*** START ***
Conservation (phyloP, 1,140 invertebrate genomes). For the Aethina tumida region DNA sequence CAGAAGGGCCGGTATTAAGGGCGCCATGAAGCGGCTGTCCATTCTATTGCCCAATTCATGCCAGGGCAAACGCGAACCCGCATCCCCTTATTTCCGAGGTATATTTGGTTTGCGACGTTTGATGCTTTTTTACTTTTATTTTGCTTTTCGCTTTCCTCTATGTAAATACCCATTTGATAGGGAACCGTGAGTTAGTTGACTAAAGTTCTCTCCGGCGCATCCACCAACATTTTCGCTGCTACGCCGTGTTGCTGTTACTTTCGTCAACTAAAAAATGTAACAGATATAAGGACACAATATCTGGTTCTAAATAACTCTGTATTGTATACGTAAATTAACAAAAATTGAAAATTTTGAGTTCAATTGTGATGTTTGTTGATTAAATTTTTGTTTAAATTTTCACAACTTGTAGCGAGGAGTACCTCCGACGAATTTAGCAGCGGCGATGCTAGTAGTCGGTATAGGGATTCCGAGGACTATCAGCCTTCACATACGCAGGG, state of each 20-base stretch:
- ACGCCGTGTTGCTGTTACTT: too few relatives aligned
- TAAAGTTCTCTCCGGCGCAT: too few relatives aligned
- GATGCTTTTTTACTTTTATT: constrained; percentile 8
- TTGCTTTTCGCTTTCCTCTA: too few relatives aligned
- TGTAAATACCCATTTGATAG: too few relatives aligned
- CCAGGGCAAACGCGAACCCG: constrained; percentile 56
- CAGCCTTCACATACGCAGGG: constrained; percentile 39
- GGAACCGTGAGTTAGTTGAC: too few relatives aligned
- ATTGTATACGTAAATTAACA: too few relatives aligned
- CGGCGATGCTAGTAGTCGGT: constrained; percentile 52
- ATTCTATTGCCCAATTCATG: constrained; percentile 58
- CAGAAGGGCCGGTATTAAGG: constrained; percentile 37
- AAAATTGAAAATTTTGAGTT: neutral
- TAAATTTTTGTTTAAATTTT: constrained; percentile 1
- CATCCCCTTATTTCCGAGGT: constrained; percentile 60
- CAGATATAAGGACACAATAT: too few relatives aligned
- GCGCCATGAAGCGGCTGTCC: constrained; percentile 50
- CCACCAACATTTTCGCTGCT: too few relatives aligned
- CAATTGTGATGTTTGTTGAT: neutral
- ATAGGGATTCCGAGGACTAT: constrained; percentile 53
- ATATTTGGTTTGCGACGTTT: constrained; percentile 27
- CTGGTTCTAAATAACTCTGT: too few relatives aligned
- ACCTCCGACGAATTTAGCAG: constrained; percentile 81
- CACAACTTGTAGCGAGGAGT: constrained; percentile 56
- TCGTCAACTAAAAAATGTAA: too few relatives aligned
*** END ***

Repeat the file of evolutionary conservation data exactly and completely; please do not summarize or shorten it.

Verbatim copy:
Conservation (phyloP, 1,140 invertebrate genomes). For the Aethina tumida region DNA sequence CAGAAGGGCCGGTATTAAGGGCGCCATGAAGCGGCTGTCCATTCTATTGCCCAATTCATGCCAGGGCAAACGCGAACCCGCATCCCCTTATTTCCGAGGTATATTTGGTTTGCGACGTTTGATGCTTTTTTACTTTTATTTTGCTTTTCGCTTTCCTCTATGTAAATACCCATTTGATAGGGAACCGTGAGTTAGTTGACTAAAGTTCTCTCCGGCGCATCCACCAACATTTTCGCTGCTACGCCGTGTTGCTGTTACTTTCGTCAACTAAAAAATGTAACAGATATAAGGACACAATATCTGGTTCTAAATAACTCTGTATTGTATACGTAAATTAACAAAAATTGAAAATTTTGAGTTCAATTGTGATGTTTGTTGATTAAATTTTTGTTTAAATTTTCACAACTTGTAGCGAGGAGTACCTCCGACGAATTTAGCAGCGGCGATGCTAGTAGTCGGTATAGGGATTCCGAGGACTATCAGCCTTCACATACGCAGGG, state of each 20-base stretch:
- ACGCCGTGTTGCTGTTACTT: too few relatives aligned
- TAAAGTTCTCTCCGGCGCAT: too few relatives aligned
- GATGCTTTTTTACTTTTATT: constrained; percentile 8
- TTGCTTTTCGCTTTCCTCTA: too few relatives aligned
- TGTAAATACCCATTTGATAG: too few relatives aligned
- CCAGGGCAAACGCGAACCCG: constrained; percentile 56
- CAGCCTTCACATACGCAGGG: constrained; percentile 39
- GGAACCGTGAGTTAGTTGAC: too few relatives aligned
- ATTGTATACGTAAATTAACA: too few relatives aligned
- CGGCGATGCTAGTAGTCGGT: constrained; percentile 52
- ATTCTATTGCCCAATTCATG: constrained; percentile 58
- CAGAAGGGCCGGTATTAAGG: constrained; percentile 37
- AAAATTGAAAATTTTGAGTT: neutral
- TAAATTTTTGTTTAAATTTT: constrained; percentile 1
- CATCCCCTTATTTCCGAGGT: constrained; percentile 60
- CAGATATAAGGACACAATAT: too few relatives aligned
- GCGCCATGAAGCGGCTGTCC: constrained; percentile 50
- CCACCAACATTTTCGCTGCT: too few relatives aligned
- CAATTGTGATGTTTGTTGAT: neutral
- ATAGGGATTCCGAGGACTAT: constrained; percentile 53
- ATATTTGGTTTGCGACGTTT: constrained; percentile 27
- CTGGTTCTAAATAACTCTGT: too few relatives aligned
- ACCTCCGACGAATTTAGCAG: constrained; percentile 81
- CACAACTTGTAGCGAGGAGT: constrained; percentile 56
- TCGTCAACTAAAAAATGTAA: too few relatives aligned